It's getting a bit more expensive to subscribe to Netflix in the U.S.
The streaming giant has upped the cost of two of its plans, its first price increase in a year-and-a-half.
The standard plan, which let's people stream on two screens at the same time and features access to Netflix's HD library, will cost $1 more, going from $13 per month to $14 per month. The highest-price premium plan, which allows up to four streams at the same time, will increase by $2 to $18 per month.
Netflix is keeping its cheapest offering, the basic plan, at $9 per month. That option only allows for one stream and does not give the subscriber access to HD programming.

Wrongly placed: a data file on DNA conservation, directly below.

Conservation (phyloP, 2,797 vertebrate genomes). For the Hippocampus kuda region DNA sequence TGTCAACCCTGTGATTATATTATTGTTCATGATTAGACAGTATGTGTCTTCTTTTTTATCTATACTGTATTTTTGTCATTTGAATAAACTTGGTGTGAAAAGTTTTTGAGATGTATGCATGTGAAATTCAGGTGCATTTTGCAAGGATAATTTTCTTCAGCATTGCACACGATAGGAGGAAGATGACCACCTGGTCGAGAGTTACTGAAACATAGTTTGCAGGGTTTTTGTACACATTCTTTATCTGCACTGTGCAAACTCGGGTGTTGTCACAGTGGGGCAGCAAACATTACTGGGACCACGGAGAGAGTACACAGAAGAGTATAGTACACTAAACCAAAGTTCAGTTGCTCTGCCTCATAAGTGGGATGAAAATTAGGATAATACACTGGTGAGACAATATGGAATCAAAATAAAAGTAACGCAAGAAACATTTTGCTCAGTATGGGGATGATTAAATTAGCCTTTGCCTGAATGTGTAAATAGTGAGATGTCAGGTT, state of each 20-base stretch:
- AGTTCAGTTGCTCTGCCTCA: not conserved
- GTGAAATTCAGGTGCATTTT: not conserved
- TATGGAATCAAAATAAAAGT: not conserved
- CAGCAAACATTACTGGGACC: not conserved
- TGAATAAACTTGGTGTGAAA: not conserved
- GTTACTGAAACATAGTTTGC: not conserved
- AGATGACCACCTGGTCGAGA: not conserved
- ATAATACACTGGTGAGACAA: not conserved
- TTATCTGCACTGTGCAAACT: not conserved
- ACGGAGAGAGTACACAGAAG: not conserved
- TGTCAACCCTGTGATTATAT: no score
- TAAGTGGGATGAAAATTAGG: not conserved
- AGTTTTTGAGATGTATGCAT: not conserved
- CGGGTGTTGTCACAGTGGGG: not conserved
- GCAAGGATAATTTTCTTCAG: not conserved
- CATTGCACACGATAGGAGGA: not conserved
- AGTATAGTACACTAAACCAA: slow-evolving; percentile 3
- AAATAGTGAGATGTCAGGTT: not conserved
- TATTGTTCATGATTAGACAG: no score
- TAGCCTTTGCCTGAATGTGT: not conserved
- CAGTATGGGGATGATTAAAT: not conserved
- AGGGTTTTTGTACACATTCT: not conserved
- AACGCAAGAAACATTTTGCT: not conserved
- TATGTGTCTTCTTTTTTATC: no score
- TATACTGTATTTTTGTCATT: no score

Netflix last raised prices in the U.S. in May 2019. That means that, in less than two years, the price of its standard plan has risen by $3 and the price of its premium plan has risen by $4.
The price increase comes as Netflix has seen significant growth in the U.S. amid the global coronavirus pandemic. The U.S. and Canada accounts for nearly 73.1 million of its 195 million global subscribers. The average revenue per subscriber in the U.S. and Canada during over the summer was $13.40. The company is making a bet that consumers will continue to shell out for the service even at the slightly higher price point and as they face greater subscription streaming options. In the last year, four new services have entered the market, Disney+, Apple TV+, Peacock and HBO Max. Of those services, only HBO Max charges more for its service than the standard Netflix plan.
Investors were pleased with the news of the price increase, which is sure to drive the company's domestic ARPU up and to help it grow its overall revenue. The stock traded up more than 5 percent midday on the Nasdaq.